Two ecologists have poked a hornet’s nest by contending that a long-overlooked flaw in one form of analysis has inflated estimates of looming species extinctions.
Correcting the flaw wouldn’t change the basic projection that extinctions will be massive, says one of the ecologists, Stephen Hubbell of UCLA. Even so, he and a colleague write in the May 19 Nature, the problem requires revisions in a technique that ecologists use to estimate species extinctions due to habitat destruction.
Outspoken ecologists have already dismissed the work as technical quibbling that threatens to distract attention from the most cataclysmic loss of biodiversity in at least 65 million years. A long-time thinker about extinctions, Stuart Pimm of Duke University, objects to the paper as “truly disastrous.” He says it does advance understanding on a technical point but ignores bigger issues and practices among extinction predictors. “This is going to be the biggest bun-fight in my profession in a very long time,” Pimm says.
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But Hubbell insists that he is raising a scientifically substantive issue: “Come hell or high water, we have to be self-correcting. Or why are we doing science?”
Behind the flying baked goods is a long-standing observation, formalized in a standard species-area relationship equation, that bigger areas support a greater number of species than smaller areas do. Hubbell, Pimm and other ecologists agree that humanity’s accelerating destruction of other species’ habitats has become a major force squeezing species into extinction. What they disagree on is how to quantify that process.
The equation that ecologists use to estimate how many species could disappear if a given area is, say, turned into city sprawl has roots in surveys of how many kinds of organisms crowd into an area. A biologist counting all the species in an area has to tramp just far enough to find the first of its kind before adding that name to the list. A species-area relationship based on such data predicts that even a relatively modest land loss dooms a whole species.
Another approach is to find the outer limits of an organism’s range, but that requires traversing much more area than it would take to find one example of a species. Either way, species living only within a surveyed area, considered endemic to that area, are those at immediate risk of going extinct. The new paper proposes focusing on endemics for a more realistic view of what habitat loss might do to the number of species in an area.
“It’s embarrassingly simple,” says Hubbell, who discovered the flaw in collaboration with Fangliang He of Sun Yat-sen University in Guangzhou, China, and the University of Alberta in Edmonton, Canada.
To test this possible flaw in count-the-first-one surveys, Hubbell and He turned to detailed tree data from eight forest patches and two sets of bird data with substantial information on the birds’ ranges. Indeed, the traditional count-the-first surveys didn’t do a good job of reflecting how much area endemic species covered. The discrepancy could cause the standard species-area relationship to add an extra 160 percent to estimates of species loss. To use the better, endemic-based method to project losses of an area’s species from amoeba to zebra, though, “we need a lot more data,” Hubbell says.
What the new paper will mean, if anything much, for the practice of estimating extinctions is the question that launches a thousand, often disputative, buns.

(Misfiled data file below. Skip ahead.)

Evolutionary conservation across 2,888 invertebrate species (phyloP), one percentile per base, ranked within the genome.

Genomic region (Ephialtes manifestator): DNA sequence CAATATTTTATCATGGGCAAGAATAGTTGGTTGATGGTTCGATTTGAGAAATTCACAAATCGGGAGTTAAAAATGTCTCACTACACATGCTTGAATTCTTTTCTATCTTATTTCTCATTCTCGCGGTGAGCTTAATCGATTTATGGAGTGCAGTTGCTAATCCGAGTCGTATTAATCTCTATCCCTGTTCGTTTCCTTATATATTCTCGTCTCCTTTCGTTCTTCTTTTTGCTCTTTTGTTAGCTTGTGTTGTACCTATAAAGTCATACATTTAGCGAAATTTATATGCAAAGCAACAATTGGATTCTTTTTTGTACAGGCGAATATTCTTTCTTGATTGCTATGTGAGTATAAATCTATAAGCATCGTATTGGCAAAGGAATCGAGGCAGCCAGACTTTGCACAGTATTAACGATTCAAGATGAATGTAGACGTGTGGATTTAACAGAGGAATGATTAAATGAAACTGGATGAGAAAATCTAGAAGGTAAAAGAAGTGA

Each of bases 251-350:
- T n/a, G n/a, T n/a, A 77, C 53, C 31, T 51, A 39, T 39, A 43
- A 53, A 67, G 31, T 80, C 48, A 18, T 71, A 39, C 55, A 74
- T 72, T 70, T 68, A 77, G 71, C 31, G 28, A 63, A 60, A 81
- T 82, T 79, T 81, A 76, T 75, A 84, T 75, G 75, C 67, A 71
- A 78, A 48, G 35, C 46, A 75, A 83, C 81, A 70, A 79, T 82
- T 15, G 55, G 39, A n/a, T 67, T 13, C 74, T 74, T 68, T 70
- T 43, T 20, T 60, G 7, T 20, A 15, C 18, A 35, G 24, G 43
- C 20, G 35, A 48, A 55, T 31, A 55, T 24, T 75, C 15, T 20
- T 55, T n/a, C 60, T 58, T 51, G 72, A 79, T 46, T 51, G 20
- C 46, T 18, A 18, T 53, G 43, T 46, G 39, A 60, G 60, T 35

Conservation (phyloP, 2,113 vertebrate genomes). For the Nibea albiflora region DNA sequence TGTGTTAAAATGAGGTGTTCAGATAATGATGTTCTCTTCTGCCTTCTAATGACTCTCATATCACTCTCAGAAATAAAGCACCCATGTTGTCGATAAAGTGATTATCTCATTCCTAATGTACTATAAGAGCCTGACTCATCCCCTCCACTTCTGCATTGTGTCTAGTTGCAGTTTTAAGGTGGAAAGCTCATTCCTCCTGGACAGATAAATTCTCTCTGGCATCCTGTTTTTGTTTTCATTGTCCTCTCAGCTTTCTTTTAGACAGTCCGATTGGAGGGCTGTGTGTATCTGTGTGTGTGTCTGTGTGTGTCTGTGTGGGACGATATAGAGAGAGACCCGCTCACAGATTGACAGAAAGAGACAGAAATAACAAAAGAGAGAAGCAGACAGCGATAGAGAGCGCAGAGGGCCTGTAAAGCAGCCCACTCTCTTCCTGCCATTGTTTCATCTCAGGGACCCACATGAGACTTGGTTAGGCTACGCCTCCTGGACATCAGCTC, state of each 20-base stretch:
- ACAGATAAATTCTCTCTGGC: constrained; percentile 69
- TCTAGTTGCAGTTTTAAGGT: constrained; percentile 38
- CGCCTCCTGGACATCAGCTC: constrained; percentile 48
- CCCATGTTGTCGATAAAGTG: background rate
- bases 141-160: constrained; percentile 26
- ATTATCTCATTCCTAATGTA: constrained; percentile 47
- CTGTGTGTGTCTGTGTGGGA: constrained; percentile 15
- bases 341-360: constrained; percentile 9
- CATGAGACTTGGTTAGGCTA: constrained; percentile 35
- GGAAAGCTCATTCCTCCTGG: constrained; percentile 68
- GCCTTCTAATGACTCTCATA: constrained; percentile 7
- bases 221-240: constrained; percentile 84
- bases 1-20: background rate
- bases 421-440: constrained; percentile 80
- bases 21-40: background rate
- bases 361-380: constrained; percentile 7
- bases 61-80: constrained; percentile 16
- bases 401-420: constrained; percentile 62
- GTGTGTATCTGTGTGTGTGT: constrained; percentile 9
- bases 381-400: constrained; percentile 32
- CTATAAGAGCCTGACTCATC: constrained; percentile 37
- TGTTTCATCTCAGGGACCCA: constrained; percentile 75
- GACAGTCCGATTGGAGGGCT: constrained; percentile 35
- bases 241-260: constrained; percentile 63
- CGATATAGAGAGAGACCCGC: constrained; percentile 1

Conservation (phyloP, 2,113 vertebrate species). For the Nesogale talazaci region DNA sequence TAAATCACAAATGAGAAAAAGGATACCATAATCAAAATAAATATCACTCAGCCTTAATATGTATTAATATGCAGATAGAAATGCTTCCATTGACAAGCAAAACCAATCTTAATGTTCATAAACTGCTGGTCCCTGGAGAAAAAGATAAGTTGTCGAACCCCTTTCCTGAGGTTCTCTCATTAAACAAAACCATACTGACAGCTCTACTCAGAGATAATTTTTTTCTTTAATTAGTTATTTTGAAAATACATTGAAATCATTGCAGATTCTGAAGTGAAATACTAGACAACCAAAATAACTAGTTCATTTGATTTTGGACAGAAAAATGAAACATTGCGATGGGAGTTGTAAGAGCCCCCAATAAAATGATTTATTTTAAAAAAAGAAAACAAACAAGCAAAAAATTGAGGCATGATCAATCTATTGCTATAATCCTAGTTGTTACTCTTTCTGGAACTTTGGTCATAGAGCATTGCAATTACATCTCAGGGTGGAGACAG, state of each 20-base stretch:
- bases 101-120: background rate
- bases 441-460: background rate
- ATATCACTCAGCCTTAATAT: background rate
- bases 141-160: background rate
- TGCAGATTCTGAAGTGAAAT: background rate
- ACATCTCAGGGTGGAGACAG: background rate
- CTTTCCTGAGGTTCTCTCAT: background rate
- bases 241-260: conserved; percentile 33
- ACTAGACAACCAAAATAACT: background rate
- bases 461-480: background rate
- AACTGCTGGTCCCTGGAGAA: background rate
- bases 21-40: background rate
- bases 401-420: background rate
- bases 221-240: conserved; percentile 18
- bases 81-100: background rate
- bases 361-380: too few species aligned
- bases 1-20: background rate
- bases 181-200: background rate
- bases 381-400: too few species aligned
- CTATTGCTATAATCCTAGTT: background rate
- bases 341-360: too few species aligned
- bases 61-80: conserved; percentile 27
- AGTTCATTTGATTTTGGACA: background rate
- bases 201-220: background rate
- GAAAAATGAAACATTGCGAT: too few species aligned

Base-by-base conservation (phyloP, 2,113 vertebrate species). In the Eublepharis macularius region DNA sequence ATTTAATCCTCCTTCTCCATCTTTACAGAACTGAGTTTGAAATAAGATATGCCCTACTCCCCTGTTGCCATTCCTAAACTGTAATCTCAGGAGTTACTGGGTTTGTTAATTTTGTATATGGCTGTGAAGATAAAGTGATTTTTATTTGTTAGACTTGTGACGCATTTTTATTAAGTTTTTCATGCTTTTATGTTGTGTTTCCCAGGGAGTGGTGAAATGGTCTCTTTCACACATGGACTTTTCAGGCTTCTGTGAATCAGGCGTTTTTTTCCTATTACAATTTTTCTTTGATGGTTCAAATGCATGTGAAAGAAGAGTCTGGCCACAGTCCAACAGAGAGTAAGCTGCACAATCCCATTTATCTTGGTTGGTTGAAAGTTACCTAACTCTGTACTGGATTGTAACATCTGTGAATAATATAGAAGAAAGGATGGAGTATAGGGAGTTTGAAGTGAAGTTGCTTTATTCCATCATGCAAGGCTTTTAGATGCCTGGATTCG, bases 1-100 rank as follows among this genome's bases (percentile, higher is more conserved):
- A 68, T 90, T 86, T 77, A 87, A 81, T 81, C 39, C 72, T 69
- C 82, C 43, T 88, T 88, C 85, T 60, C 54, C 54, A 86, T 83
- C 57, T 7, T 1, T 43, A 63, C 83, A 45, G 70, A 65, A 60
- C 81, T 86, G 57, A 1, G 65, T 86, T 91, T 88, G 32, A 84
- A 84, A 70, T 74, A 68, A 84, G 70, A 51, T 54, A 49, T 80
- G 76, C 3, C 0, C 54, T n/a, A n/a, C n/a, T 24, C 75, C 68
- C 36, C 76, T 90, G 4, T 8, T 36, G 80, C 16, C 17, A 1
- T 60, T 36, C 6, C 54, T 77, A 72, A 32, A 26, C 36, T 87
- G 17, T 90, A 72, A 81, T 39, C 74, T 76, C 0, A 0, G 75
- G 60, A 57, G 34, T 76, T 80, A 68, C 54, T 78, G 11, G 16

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Such a high-profile attack about a technical issue “is going to set us back a long, long time,” says Michael Rosenzweig of the University of Arizona. Estimates of extinction need to account not just for endemic species in an area that get their whole world trashed when the habitat goes but species that may have lost thriving populations that provided sources of immigrants for iffier habitats.
One prominent extinction estimate that Hubbell and He call into question comes from the 2005 Millennium Assessment, which predicted extinction rates in coming years as much as 1,000 to 10,000 times higher than the ho-hum background rates seen during times of relatively mild, natural change in life on Earth.
“It is true that in the 1980s and early 1990s, essentially all estimates of extinction rates were indeed based on species-area relations,” says Robert May of the University of Oxford in England. But more recent estimates, including the work behind the Millennium Assessment, draw on multiple lines of evidence, he says.
“All ways that we measure extinction, not just species-area relationships, point to [extinction] rates that are elevated today,” says paleobiologist Anthony Barnosky of the University of California, Berkeley. In March he and his colleagues published an analysis — not based on species-area relationships — suggesting that ongoing extinctions could within the next few centuries grow to proportions qualifying as the sixth of Earth’s historical mass extinctions. Even using Hubbell and He’s adjustments to dial back a recent high-profile prediction of 18 percent to 35 percent land species losses from climate change could still means losing 10 percent in the not-too-distant future. That’s “an unacceptably high loss by anyone’s standards,” he says.
Broadly speaking, the exact scale of estimated extinctions may not matter much, says plant scientist Vernon Heywood of the University of Reading in England. “Today no one doubts that species extinction is a major issue, and the real debate is about how we are to prevent a further substantial loss of biodiversity,” he says. “That is more about politics and economics than precise modeling.”